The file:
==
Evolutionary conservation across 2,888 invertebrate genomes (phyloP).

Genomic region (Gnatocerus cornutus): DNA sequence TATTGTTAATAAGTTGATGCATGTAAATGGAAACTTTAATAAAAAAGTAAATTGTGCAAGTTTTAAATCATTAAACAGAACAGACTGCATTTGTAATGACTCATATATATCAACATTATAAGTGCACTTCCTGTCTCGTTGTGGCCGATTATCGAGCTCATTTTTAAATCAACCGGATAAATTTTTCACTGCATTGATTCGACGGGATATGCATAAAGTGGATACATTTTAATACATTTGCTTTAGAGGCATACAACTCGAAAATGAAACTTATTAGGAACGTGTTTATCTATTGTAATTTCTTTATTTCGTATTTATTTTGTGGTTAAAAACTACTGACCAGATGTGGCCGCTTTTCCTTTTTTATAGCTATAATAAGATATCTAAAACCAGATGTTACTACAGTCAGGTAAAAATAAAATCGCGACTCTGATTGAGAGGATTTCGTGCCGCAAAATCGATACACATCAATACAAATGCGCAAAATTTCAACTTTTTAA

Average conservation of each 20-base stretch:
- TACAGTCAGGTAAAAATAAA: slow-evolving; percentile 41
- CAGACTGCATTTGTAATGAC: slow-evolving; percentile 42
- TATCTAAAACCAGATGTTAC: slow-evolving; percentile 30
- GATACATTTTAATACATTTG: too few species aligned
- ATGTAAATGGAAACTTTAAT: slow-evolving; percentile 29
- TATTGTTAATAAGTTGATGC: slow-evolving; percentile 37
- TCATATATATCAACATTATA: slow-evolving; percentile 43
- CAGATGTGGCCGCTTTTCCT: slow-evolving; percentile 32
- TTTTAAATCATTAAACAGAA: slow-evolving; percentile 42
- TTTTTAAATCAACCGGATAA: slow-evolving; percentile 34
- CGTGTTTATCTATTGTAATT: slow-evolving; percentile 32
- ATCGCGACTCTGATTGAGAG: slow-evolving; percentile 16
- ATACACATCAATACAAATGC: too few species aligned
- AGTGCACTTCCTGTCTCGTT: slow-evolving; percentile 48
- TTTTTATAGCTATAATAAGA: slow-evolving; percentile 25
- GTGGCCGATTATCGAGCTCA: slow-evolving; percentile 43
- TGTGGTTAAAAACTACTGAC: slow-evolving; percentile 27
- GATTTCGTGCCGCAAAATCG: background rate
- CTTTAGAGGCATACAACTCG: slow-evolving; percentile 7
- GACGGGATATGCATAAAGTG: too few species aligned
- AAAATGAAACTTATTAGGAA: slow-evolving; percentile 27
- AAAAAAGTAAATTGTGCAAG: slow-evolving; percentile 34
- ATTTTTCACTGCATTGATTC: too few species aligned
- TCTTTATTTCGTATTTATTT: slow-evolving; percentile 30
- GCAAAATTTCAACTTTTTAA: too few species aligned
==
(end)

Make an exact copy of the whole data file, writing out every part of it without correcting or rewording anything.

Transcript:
Evolutionary conservation across 2,888 invertebrate genomes (phyloP).

Genomic region (Gnatocerus cornutus): DNA sequence TATTGTTAATAAGTTGATGCATGTAAATGGAAACTTTAATAAAAAAGTAAATTGTGCAAGTTTTAAATCATTAAACAGAACAGACTGCATTTGTAATGACTCATATATATCAACATTATAAGTGCACTTCCTGTCTCGTTGTGGCCGATTATCGAGCTCATTTTTAAATCAACCGGATAAATTTTTCACTGCATTGATTCGACGGGATATGCATAAAGTGGATACATTTTAATACATTTGCTTTAGAGGCATACAACTCGAAAATGAAACTTATTAGGAACGTGTTTATCTATTGTAATTTCTTTATTTCGTATTTATTTTGTGGTTAAAAACTACTGACCAGATGTGGCCGCTTTTCCTTTTTTATAGCTATAATAAGATATCTAAAACCAGATGTTACTACAGTCAGGTAAAAATAAAATCGCGACTCTGATTGAGAGGATTTCGTGCCGCAAAATCGATACACATCAATACAAATGCGCAAAATTTCAACTTTTTAA

Average conservation of each 20-base stretch:
- TACAGTCAGGTAAAAATAAA: slow-evolving; percentile 41
- CAGACTGCATTTGTAATGAC: slow-evolving; percentile 42
- TATCTAAAACCAGATGTTAC: slow-evolving; percentile 30
- GATACATTTTAATACATTTG: too few species aligned
- ATGTAAATGGAAACTTTAAT: slow-evolving; percentile 29
- TATTGTTAATAAGTTGATGC: slow-evolving; percentile 37
- TCATATATATCAACATTATA: slow-evolving; percentile 43
- CAGATGTGGCCGCTTTTCCT: slow-evolving; percentile 32
- TTTTAAATCATTAAACAGAA: slow-evolving; percentile 42
- TTTTTAAATCAACCGGATAA: slow-evolving; percentile 34
- CGTGTTTATCTATTGTAATT: slow-evolving; percentile 32
- ATCGCGACTCTGATTGAGAG: slow-evolving; percentile 16
- ATACACATCAATACAAATGC: too few species aligned
- AGTGCACTTCCTGTCTCGTT: slow-evolving; percentile 48
- TTTTTATAGCTATAATAAGA: slow-evolving; percentile 25
- GTGGCCGATTATCGAGCTCA: slow-evolving; percentile 43
- TGTGGTTAAAAACTACTGAC: slow-evolving; percentile 27
- GATTTCGTGCCGCAAAATCG: background rate
- CTTTAGAGGCATACAACTCG: slow-evolving; percentile 7
- GACGGGATATGCATAAAGTG: too few species aligned
- AAAATGAAACTTATTAGGAA: slow-evolving; percentile 27
- AAAAAAGTAAATTGTGCAAG: slow-evolving; percentile 34
- ATTTTTCACTGCATTGATTC: too few species aligned
- TCTTTATTTCGTATTTATTT: slow-evolving; percentile 30
- GCAAAATTTCAACTTTTTAA: too few species aligned